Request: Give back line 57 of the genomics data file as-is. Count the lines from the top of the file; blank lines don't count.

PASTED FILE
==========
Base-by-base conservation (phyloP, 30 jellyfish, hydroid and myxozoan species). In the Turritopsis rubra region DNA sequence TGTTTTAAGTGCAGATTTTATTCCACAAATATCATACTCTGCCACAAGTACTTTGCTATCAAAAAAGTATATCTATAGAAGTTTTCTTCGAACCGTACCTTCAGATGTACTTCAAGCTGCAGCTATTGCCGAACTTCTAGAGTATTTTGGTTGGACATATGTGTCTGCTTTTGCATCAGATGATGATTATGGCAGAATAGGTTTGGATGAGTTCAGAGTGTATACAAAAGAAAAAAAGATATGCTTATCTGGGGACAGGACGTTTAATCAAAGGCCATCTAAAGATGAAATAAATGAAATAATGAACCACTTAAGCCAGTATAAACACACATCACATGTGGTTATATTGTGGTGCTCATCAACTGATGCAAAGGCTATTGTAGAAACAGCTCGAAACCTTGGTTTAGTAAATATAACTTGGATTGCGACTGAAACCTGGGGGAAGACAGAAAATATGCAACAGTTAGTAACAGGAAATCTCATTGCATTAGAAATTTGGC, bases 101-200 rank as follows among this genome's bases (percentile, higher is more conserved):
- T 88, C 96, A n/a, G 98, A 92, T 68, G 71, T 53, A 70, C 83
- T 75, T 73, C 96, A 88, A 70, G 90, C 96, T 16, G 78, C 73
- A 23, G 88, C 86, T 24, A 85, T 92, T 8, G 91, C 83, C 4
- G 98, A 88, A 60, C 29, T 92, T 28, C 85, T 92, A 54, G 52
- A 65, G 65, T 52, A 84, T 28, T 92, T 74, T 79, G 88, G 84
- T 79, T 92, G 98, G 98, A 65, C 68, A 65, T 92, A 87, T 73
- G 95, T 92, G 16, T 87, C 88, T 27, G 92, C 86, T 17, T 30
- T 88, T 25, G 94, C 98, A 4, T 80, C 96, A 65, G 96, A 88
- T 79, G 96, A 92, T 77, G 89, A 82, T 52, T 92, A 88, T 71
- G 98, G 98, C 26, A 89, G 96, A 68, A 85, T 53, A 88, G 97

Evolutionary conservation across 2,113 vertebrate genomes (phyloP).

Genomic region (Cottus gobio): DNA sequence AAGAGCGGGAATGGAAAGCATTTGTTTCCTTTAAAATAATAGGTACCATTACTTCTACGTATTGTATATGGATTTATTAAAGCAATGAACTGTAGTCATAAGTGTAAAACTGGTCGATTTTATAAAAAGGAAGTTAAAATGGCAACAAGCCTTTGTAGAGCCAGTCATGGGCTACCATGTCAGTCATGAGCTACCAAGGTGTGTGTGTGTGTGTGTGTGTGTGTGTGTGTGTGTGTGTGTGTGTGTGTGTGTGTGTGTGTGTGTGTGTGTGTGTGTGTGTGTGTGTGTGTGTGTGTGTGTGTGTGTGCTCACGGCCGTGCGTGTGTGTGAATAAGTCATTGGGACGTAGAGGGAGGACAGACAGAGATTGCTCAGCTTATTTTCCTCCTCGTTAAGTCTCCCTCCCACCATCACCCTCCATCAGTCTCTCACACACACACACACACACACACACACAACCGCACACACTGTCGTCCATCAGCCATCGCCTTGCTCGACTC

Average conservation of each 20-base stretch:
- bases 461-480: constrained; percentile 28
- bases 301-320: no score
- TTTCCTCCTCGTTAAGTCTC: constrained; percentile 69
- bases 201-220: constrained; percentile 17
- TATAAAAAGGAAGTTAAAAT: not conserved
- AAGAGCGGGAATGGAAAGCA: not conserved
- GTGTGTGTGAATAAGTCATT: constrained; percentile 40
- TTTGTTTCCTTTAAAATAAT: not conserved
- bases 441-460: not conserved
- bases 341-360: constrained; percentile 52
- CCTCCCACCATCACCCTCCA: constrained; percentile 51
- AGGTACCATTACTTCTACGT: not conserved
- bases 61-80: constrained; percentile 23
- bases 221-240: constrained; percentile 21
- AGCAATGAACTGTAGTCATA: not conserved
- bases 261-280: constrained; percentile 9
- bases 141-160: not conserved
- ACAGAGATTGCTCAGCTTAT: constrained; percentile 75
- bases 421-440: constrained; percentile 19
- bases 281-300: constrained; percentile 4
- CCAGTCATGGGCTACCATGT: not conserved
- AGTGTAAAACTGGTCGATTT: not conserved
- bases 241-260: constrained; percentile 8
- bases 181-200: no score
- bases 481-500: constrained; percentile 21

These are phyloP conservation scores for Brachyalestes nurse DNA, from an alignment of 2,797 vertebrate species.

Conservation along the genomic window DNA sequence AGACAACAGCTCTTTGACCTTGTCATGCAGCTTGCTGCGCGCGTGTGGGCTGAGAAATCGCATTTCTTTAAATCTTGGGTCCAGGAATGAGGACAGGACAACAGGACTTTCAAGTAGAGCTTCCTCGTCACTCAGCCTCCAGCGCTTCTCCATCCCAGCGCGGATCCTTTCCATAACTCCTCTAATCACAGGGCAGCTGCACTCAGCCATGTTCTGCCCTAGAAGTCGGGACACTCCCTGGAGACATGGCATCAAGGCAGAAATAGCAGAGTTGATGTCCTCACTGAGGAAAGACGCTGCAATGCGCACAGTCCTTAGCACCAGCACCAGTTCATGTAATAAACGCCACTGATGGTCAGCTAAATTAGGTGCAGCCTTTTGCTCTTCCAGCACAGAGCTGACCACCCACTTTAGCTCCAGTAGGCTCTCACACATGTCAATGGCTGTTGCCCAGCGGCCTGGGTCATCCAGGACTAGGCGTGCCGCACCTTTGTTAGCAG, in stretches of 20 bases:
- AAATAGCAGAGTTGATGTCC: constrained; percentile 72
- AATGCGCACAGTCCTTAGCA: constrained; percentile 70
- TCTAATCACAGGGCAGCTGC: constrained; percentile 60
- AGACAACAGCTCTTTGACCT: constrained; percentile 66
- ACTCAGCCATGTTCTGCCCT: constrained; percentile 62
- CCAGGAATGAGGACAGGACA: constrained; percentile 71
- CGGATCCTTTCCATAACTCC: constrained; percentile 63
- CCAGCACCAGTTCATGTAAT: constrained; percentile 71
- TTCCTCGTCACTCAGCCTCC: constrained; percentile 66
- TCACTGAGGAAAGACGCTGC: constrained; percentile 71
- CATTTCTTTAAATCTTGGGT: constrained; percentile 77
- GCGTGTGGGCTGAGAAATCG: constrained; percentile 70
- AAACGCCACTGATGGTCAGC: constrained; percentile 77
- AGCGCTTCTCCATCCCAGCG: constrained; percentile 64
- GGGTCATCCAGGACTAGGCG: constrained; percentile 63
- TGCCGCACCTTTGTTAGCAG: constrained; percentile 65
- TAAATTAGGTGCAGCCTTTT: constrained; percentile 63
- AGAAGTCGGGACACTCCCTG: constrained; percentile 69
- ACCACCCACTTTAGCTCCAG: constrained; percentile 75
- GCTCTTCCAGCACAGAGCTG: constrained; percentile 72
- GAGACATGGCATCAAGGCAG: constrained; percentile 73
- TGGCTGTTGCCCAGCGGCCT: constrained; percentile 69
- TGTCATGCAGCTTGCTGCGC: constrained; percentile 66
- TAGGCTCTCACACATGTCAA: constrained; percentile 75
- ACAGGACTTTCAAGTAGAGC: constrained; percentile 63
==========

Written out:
- TGCCGCACCTTTGTTAGCAG: constrained; percentile 65